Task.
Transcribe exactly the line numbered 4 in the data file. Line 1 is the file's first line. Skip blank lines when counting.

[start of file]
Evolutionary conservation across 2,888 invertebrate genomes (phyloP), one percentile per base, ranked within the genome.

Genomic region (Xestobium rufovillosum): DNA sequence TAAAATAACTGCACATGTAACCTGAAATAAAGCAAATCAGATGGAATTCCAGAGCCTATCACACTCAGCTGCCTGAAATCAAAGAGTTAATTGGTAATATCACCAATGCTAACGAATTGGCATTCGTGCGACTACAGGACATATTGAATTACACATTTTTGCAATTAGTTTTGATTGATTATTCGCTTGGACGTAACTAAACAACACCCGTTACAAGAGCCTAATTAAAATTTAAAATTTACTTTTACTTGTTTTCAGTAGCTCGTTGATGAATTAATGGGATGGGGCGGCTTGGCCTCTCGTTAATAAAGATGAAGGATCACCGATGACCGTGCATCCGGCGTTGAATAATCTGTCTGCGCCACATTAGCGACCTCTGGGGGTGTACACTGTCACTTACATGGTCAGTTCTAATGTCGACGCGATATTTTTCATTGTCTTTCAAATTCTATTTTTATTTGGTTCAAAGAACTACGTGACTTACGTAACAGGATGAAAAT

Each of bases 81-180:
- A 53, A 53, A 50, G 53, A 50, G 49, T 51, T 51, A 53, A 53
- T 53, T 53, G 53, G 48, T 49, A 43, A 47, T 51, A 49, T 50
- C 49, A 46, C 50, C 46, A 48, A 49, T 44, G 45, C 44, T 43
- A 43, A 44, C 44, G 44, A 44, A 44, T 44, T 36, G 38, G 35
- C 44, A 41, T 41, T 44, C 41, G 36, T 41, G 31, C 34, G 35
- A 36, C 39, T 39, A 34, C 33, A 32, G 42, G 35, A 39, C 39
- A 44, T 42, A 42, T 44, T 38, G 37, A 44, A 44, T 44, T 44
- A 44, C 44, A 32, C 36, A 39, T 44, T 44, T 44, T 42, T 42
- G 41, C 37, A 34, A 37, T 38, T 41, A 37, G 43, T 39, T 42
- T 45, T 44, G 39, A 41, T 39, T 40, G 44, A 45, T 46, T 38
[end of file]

- A 53, A 53, A 50, G 53, A 50, G 49, T 51, T 51, A 53, A 53